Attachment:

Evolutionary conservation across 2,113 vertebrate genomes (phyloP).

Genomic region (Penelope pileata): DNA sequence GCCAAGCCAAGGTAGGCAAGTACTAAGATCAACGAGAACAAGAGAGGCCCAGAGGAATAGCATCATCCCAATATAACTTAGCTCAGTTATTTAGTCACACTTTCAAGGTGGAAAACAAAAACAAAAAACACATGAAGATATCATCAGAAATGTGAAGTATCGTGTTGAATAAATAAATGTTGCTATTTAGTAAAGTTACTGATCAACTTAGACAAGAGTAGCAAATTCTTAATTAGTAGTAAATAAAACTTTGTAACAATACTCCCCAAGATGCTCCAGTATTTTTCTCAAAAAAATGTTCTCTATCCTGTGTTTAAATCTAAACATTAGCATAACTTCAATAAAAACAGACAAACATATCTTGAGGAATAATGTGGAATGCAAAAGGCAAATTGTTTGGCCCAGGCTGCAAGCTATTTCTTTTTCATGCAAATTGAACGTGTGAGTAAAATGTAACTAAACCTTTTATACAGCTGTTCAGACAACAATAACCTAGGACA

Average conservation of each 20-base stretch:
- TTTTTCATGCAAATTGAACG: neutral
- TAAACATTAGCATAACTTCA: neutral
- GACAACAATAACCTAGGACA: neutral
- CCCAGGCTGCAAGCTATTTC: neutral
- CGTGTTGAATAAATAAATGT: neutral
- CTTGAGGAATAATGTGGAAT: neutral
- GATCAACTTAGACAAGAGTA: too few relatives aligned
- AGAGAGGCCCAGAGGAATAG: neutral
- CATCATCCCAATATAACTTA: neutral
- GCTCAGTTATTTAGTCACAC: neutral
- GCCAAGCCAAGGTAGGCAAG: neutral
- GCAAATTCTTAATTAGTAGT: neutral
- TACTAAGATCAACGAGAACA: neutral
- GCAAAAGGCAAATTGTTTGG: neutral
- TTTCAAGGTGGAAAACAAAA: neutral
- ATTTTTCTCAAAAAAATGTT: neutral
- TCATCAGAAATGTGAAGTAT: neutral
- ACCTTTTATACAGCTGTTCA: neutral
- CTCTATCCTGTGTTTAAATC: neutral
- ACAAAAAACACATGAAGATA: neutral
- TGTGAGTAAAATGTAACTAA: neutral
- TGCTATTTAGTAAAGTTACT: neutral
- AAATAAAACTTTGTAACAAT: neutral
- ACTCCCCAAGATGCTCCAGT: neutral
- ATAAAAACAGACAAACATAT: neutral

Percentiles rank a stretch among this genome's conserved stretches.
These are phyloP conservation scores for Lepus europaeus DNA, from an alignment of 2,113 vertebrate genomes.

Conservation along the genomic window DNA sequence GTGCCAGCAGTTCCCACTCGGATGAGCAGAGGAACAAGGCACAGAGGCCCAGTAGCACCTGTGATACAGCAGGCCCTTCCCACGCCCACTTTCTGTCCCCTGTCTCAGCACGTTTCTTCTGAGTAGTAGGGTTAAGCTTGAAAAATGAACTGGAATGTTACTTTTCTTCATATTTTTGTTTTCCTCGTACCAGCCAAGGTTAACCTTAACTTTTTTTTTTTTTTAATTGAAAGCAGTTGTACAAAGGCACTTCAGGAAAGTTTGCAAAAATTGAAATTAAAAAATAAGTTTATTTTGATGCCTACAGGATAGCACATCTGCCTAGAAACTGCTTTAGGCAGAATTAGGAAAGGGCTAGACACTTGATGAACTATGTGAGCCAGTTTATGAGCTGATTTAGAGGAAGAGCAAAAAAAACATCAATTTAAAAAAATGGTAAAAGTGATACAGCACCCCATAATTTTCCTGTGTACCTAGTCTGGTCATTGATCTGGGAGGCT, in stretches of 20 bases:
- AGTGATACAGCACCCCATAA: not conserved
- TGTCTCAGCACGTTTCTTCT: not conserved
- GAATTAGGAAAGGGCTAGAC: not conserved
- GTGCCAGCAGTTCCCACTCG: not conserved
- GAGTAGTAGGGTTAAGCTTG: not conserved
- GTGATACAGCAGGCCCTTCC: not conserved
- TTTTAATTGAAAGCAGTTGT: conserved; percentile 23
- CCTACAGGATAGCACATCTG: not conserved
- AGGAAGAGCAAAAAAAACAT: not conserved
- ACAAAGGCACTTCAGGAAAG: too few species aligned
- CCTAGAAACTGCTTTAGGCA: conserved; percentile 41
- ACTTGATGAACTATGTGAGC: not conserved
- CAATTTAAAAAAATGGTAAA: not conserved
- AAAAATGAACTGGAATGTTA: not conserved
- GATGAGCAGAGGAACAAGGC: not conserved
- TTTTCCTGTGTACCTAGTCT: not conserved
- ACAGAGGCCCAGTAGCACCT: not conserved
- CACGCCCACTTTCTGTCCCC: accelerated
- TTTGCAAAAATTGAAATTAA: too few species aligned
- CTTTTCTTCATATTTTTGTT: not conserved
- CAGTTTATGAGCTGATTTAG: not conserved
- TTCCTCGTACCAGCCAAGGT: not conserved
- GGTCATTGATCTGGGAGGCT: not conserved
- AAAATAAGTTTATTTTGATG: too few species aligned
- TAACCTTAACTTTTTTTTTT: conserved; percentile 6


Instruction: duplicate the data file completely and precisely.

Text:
Evolutionary conservation across 2,113 vertebrate genomes (phyloP).

Genomic region (Penelope pileata): DNA sequence GCCAAGCCAAGGTAGGCAAGTACTAAGATCAACGAGAACAAGAGAGGCCCAGAGGAATAGCATCATCCCAATATAACTTAGCTCAGTTATTTAGTCACACTTTCAAGGTGGAAAACAAAAACAAAAAACACATGAAGATATCATCAGAAATGTGAAGTATCGTGTTGAATAAATAAATGTTGCTATTTAGTAAAGTTACTGATCAACTTAGACAAGAGTAGCAAATTCTTAATTAGTAGTAAATAAAACTTTGTAACAATACTCCCCAAGATGCTCCAGTATTTTTCTCAAAAAAATGTTCTCTATCCTGTGTTTAAATCTAAACATTAGCATAACTTCAATAAAAACAGACAAACATATCTTGAGGAATAATGTGGAATGCAAAAGGCAAATTGTTTGGCCCAGGCTGCAAGCTATTTCTTTTTCATGCAAATTGAACGTGTGAGTAAAATGTAACTAAACCTTTTATACAGCTGTTCAGACAACAATAACCTAGGACA

Average conservation of each 20-base stretch:
- TTTTTCATGCAAATTGAACG: neutral
- TAAACATTAGCATAACTTCA: neutral
- GACAACAATAACCTAGGACA: neutral
- CCCAGGCTGCAAGCTATTTC: neutral
- CGTGTTGAATAAATAAATGT: neutral
- CTTGAGGAATAATGTGGAAT: neutral
- GATCAACTTAGACAAGAGTA: too few relatives aligned
- AGAGAGGCCCAGAGGAATAG: neutral
- CATCATCCCAATATAACTTA: neutral
- GCTCAGTTATTTAGTCACAC: neutral
- GCCAAGCCAAGGTAGGCAAG: neutral
- GCAAATTCTTAATTAGTAGT: neutral
- TACTAAGATCAACGAGAACA: neutral
- GCAAAAGGCAAATTGTTTGG: neutral
- TTTCAAGGTGGAAAACAAAA: neutral
- ATTTTTCTCAAAAAAATGTT: neutral
- TCATCAGAAATGTGAAGTAT: neutral
- ACCTTTTATACAGCTGTTCA: neutral
- CTCTATCCTGTGTTTAAATC: neutral
- ACAAAAAACACATGAAGATA: neutral
- TGTGAGTAAAATGTAACTAA: neutral
- TGCTATTTAGTAAAGTTACT: neutral
- AAATAAAACTTTGTAACAAT: neutral
- ACTCCCCAAGATGCTCCAGT: neutral
- ATAAAAACAGACAAACATAT: neutral

Percentiles rank a stretch among this genome's conserved stretches.
These are phyloP conservation scores for Lepus europaeus DNA, from an alignment of 2,113 vertebrate genomes.

Conservation along the genomic window DNA sequence GTGCCAGCAGTTCCCACTCGGATGAGCAGAGGAACAAGGCACAGAGGCCCAGTAGCACCTGTGATACAGCAGGCCCTTCCCACGCCCACTTTCTGTCCCCTGTCTCAGCACGTTTCTTCTGAGTAGTAGGGTTAAGCTTGAAAAATGAACTGGAATGTTACTTTTCTTCATATTTTTGTTTTCCTCGTACCAGCCAAGGTTAACCTTAACTTTTTTTTTTTTTTAATTGAAAGCAGTTGTACAAAGGCACTTCAGGAAAGTTTGCAAAAATTGAAATTAAAAAATAAGTTTATTTTGATGCCTACAGGATAGCACATCTGCCTAGAAACTGCTTTAGGCAGAATTAGGAAAGGGCTAGACACTTGATGAACTATGTGAGCCAGTTTATGAGCTGATTTAGAGGAAGAGCAAAAAAAACATCAATTTAAAAAAATGGTAAAAGTGATACAGCACCCCATAATTTTCCTGTGTACCTAGTCTGGTCATTGATCTGGGAGGCT, in stretches of 20 bases:
- AGTGATACAGCACCCCATAA: not conserved
- TGTCTCAGCACGTTTCTTCT: not conserved
- GAATTAGGAAAGGGCTAGAC: not conserved
- GTGCCAGCAGTTCCCACTCG: not conserved
- GAGTAGTAGGGTTAAGCTTG: not conserved
- GTGATACAGCAGGCCCTTCC: not conserved
- TTTTAATTGAAAGCAGTTGT: conserved; percentile 23
- CCTACAGGATAGCACATCTG: not conserved
- AGGAAGAGCAAAAAAAACAT: not conserved
- ACAAAGGCACTTCAGGAAAG: too few species aligned
- CCTAGAAACTGCTTTAGGCA: conserved; percentile 41
- ACTTGATGAACTATGTGAGC: not conserved
- CAATTTAAAAAAATGGTAAA: not conserved
- AAAAATGAACTGGAATGTTA: not conserved
- GATGAGCAGAGGAACAAGGC: not conserved
- TTTTCCTGTGTACCTAGTCT: not conserved
- ACAGAGGCCCAGTAGCACCT: not conserved
- CACGCCCACTTTCTGTCCCC: accelerated
- TTTGCAAAAATTGAAATTAA: too few species aligned
- CTTTTCTTCATATTTTTGTT: not conserved
- CAGTTTATGAGCTGATTTAG: not conserved
- TTCCTCGTACCAGCCAAGGT: not conserved
- GGTCATTGATCTGGGAGGCT: not conserved
- AAAATAAGTTTATTTTGATG: too few species aligned
- TAACCTTAACTTTTTTTTTT: conserved; percentile 6